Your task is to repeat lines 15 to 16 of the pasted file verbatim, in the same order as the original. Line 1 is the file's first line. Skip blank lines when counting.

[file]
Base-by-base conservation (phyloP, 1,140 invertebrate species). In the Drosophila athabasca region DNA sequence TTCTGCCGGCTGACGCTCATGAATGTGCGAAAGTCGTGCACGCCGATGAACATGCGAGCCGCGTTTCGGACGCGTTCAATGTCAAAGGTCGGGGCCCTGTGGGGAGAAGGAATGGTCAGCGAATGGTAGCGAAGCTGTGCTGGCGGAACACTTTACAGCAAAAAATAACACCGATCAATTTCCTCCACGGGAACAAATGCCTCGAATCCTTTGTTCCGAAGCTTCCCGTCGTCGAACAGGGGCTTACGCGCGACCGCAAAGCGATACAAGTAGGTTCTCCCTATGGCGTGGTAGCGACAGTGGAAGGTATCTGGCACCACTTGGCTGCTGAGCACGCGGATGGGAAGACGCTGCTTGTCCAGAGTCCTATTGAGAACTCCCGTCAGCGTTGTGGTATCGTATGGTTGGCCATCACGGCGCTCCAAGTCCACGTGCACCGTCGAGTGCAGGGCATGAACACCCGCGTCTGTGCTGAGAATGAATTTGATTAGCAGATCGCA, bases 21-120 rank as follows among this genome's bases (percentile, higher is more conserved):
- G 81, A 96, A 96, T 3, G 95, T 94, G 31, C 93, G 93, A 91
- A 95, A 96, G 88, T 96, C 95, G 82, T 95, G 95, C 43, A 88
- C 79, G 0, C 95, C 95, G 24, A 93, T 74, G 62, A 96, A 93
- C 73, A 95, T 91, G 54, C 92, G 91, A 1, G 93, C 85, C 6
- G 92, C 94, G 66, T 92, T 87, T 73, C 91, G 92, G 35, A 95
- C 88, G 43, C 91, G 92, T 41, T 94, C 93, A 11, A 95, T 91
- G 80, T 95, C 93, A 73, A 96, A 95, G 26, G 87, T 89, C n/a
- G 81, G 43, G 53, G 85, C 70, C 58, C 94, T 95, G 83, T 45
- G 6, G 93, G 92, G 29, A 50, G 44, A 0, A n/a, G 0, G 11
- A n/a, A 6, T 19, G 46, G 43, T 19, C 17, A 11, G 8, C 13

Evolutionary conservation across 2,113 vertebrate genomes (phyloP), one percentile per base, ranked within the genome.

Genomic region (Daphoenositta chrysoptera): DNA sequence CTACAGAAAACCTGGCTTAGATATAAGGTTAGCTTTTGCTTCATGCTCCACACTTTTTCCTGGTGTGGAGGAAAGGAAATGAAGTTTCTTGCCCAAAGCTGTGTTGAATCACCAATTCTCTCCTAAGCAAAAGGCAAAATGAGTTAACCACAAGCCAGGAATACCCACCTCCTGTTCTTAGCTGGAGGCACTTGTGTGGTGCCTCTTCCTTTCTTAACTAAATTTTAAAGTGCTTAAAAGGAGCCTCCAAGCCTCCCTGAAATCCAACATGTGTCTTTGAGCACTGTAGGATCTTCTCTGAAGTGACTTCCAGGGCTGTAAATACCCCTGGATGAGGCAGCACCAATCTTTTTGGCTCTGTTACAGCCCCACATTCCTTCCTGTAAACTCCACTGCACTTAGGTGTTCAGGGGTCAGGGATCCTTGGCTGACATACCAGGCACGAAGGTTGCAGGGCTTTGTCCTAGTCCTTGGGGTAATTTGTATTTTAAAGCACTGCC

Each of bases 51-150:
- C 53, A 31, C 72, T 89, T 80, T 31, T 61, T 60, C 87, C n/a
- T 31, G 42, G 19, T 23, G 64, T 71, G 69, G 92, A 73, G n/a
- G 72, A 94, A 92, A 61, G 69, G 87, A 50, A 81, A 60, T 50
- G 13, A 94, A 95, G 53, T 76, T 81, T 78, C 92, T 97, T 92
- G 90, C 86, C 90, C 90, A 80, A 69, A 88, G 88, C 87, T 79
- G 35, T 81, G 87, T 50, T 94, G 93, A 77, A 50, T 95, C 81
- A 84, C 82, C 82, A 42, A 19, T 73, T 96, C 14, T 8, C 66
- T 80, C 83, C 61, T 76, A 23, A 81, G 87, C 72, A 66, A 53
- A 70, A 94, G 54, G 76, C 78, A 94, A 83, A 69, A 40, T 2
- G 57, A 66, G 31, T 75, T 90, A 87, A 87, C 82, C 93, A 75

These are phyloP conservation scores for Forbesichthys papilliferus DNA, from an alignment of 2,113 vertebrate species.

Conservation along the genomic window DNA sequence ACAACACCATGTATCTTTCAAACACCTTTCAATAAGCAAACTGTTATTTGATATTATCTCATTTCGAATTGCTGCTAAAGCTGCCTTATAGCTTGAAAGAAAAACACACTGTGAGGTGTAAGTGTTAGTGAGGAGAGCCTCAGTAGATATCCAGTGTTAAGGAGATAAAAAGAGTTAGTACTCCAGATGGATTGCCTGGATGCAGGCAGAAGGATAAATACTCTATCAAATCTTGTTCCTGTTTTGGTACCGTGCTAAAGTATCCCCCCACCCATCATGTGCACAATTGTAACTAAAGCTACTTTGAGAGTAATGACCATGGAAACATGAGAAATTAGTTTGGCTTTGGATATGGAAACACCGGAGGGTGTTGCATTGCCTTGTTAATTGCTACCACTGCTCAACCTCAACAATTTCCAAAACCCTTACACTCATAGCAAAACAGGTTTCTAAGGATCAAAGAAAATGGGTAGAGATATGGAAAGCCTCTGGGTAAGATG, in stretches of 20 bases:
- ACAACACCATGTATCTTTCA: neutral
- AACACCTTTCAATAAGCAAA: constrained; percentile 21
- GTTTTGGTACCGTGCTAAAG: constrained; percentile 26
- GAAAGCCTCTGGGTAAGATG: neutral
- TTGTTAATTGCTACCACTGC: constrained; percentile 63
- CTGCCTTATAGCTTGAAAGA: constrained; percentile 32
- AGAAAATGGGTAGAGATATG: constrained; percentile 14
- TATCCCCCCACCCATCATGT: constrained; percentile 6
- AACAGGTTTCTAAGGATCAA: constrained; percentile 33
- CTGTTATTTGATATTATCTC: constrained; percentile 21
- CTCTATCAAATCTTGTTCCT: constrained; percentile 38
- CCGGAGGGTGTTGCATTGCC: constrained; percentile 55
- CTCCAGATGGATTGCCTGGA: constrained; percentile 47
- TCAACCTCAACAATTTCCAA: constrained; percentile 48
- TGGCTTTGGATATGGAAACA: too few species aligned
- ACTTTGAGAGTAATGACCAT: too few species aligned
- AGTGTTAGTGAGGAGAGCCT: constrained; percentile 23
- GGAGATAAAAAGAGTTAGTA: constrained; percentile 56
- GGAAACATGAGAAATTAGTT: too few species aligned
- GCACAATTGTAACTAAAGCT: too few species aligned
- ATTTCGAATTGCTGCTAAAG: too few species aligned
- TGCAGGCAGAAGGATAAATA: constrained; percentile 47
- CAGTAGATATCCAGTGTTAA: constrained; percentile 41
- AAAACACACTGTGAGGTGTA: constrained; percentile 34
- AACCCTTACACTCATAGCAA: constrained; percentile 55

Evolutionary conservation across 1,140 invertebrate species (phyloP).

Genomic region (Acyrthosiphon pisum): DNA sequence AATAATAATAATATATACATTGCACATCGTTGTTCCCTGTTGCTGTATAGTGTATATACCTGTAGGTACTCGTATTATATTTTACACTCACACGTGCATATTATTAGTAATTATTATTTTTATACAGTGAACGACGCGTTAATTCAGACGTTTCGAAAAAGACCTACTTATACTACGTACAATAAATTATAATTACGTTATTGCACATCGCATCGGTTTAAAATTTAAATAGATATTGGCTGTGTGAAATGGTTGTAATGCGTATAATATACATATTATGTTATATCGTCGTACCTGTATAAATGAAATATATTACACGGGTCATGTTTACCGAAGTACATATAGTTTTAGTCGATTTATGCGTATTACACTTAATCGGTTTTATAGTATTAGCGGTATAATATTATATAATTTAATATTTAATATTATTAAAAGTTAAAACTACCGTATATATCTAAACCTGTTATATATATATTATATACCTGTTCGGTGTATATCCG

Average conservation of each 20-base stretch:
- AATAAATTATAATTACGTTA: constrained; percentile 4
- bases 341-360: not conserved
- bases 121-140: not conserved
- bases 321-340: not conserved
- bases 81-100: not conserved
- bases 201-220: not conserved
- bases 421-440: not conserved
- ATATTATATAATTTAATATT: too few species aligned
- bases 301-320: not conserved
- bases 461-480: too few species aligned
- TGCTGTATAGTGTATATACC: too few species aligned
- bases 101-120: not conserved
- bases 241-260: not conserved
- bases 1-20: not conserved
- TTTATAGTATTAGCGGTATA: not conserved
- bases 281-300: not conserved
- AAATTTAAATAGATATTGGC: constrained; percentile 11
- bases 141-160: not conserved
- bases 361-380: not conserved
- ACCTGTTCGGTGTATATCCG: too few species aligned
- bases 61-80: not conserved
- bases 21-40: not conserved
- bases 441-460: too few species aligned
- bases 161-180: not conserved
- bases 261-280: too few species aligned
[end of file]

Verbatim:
- C 53, A 31, C 72, T 89, T 80, T 31, T 61, T 60, C 87, C n/a
- T 31, G 42, G 19, T 23, G 64, T 71, G 69, G 92, A 73, G n/a